Pathogenic variability in Phaeoisariopsis griseola and response of bean germplasm to different races of the pathogen
Kimenju, J. W
Buruchara, R. A
Kimani, P. M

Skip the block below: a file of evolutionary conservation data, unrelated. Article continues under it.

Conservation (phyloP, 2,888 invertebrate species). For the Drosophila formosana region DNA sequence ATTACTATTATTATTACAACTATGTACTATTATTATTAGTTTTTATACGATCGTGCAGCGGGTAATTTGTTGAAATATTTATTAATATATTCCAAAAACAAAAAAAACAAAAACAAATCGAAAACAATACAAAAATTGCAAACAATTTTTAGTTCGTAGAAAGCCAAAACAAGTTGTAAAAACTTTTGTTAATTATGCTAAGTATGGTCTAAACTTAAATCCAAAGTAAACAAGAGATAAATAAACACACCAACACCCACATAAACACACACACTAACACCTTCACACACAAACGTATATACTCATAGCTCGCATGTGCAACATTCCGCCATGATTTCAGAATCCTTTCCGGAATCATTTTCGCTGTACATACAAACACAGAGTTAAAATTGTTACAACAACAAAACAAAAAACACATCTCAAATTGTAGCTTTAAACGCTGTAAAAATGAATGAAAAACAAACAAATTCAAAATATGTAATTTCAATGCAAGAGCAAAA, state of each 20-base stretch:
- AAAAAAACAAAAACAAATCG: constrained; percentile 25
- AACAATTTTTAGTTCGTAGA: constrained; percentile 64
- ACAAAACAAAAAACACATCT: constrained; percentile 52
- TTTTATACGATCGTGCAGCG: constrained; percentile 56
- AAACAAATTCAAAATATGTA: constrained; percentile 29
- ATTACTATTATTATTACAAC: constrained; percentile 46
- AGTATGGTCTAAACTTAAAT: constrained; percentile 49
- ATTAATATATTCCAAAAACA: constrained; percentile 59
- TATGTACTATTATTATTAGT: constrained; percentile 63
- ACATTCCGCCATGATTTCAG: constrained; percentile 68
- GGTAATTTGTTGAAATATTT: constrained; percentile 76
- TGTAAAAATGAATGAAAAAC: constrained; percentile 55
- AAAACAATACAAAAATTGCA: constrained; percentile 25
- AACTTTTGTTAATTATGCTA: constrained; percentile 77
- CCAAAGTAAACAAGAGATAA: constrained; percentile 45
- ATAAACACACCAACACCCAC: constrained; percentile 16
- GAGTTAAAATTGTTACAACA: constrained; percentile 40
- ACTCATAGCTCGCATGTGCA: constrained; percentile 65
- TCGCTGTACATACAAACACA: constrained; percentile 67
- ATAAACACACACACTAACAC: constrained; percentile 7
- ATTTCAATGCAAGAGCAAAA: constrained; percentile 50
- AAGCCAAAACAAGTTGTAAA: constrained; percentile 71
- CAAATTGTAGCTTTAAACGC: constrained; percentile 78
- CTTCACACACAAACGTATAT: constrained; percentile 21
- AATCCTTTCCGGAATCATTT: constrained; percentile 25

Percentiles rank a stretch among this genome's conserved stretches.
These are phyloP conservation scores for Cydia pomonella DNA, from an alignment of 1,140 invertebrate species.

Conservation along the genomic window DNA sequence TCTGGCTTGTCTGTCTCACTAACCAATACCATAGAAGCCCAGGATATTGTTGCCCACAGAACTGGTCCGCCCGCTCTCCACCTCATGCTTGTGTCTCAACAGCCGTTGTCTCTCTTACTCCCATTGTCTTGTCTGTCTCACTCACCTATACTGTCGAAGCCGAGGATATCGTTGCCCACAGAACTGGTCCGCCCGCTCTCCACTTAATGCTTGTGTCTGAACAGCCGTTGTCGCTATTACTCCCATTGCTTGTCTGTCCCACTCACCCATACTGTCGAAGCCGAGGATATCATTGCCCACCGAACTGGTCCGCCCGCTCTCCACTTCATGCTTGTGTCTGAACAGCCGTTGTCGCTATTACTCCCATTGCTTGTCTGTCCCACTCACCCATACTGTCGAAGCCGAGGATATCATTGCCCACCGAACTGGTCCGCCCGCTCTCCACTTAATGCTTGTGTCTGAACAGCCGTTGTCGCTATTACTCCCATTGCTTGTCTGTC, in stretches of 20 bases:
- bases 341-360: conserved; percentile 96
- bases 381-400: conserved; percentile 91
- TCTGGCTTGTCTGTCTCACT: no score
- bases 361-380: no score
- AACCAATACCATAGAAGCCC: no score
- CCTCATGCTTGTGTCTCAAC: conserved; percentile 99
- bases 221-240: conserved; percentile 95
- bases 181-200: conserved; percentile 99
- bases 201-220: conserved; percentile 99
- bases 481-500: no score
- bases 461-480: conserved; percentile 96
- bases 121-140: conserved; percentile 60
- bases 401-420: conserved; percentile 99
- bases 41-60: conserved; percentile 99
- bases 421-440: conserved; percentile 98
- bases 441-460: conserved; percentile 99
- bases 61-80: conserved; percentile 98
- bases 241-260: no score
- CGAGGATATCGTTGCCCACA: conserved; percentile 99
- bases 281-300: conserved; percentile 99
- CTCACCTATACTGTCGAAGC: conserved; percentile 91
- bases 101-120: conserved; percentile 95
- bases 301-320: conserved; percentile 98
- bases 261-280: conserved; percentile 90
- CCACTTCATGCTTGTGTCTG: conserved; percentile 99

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The wide pathogenic variability occurring in phaeoisariopsis griseola, the causal agent of angular leaf spot of common bean (phaseolus vulgaris l.), is the greatest set-back to development and deployment of resistant bean varieties. The high pathogen variability dictates that new sources of resistance be continuously identified. This study was undertaken to evaluate reactions of selected bean germplasm to different races of p. griseola in an effort to identify potential sources of resistance to als. Selected bean lines/varieties from ecabren were separately inoculated with forty-four races of p. griseola and evaluated for disease development under greenhouse conditions. Isolates of p. griseola used in this study were collected from diverse bean growing areas in kenya and characterised into races based on the reactions of 12 differential bean cultivars. None of the varieties was resistant to all the races, indicating a high complexity of the pathogen population. eight varieties were resistant (disease grade 1 to 3) or moderately resistant (grade 4 to 6) to at least 40 (91%) of the races. bean lines ecab 0754 and ecab 0617 exhibited the highest level of resistance and were each susceptible to one race of p. griseola. all the resistant or intermediate resistant varieties were of the small- or medium-seeded bean types, whereas the commonly-grown large seeded varieties were generally susceptible. these results indicate that a number of bean varieties have varying levels of resistance that could be pyramided to provide durable resistance to angular leaf spot.